Esophageal Dysfunction

Scleroderma is the name given to a group of conditions characterized by the hardening of the skin and connective tissues. Although scleroderma mostly affects the skin, it also can harm blood vessels, internal organs, and the digestive tract.

Scleroderma patients with digestive tract involvement may experience symptoms such as heartburn, difficulty swallowing, a feeling of fullness, and intestinal complaints such as diarrhea, constipation, and gas.

Gastroesophageal reflux disease (GERD) is one of the most common symptoms that can develop into a chronic condition in scleroderma. GERD is characterized by the backup of stomach acid into the esophagus when the muscles of the lower esophageal sphincter (those found between the esophagus and stomach) are too weak to close correctly. As a result, stomach acid comes into contact with the lining of the esophagus causing a burning sensation commonly known as heartburn or acid indigestion.

How esophageal dysfunction is assessed

A gastroenterology specialist can examine the esophagus and stomach with an endoscope to assess whether they are affected by scleroderma.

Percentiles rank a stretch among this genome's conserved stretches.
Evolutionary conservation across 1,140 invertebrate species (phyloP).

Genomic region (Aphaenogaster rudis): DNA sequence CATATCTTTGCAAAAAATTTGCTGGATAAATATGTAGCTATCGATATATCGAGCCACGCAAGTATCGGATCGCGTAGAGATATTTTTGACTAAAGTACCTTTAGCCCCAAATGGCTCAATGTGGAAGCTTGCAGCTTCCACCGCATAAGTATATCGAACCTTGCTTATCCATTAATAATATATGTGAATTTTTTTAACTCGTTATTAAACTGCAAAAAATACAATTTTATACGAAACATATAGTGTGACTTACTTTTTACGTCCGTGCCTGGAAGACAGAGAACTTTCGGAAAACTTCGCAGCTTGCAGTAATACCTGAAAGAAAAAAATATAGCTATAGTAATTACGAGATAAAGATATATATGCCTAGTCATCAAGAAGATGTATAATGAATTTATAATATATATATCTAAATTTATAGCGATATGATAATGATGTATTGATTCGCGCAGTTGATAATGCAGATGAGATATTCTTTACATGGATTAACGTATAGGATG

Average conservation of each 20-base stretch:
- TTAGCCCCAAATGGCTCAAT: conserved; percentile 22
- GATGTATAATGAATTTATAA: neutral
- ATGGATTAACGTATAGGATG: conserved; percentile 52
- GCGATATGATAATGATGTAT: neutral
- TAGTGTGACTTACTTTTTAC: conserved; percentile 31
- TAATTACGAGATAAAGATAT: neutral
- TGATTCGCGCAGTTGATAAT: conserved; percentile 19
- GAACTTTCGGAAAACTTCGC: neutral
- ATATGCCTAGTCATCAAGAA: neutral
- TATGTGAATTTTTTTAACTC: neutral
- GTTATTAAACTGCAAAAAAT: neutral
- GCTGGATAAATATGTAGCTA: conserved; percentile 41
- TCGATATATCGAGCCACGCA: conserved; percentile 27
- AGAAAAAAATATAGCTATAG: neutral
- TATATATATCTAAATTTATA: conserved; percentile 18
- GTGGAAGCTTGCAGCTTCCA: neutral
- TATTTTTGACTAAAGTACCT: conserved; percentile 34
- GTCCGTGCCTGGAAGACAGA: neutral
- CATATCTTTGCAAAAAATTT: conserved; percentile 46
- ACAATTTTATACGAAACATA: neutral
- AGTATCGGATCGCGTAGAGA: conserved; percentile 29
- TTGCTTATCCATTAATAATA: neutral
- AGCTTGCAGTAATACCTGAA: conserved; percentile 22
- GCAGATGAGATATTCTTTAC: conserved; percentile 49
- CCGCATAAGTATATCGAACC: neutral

Tests such as esophageal manometry and gastric emptying scan also can be used to measure the strength of muscle contraction and assess to what extent the muscles used for digestion are affected by scleroderma.

Finally, X-rays and contrast dies can be used to visualize the digestive tract to assess the effect of scleroderma on the digestive system.

How gastrointestinal problems caused by esophageal dysfunction are treated

Some of the non-pharmacological measures that can be taken to reduce or avoid gastrointestinal symptoms caused by esophageal dysfunction include eating small and frequent meals, avoiding spicy or fatty foods, alcohol and caffeine, standing or sitting for at least one hour after eating so that the stomach content does not back up into the esophagus, and keeping the head of the bed raised when sleeping.

Exercise, such as walking, can help move food through the digestive tract, easing the symptoms of constipation. So can eating a diet high in fiber with whole grains, fruits, and vegetables, and increasing fluid intake.

Pharmacological measures to deal with gastrointestinal problems associated with scleroderma include antacids, proton-pump inhibitors, and H2-blockers for heartburn and reflux, bismuth subsalicylate or loperamide for diarrhea, and laxatives for constipation.


Scleroderma News is strictly a news and information website about the disease. It does not provide medical advice, diagnosis or treatment. This content is not intended to be a substitute for professional medical advice, diagnosis, or treatment. Always seek the advice of your physician or other qualified health provider with any questions you may have regarding a medical condition. Never disregard professional medical advice or delay in seeking it because of something you have read on this website.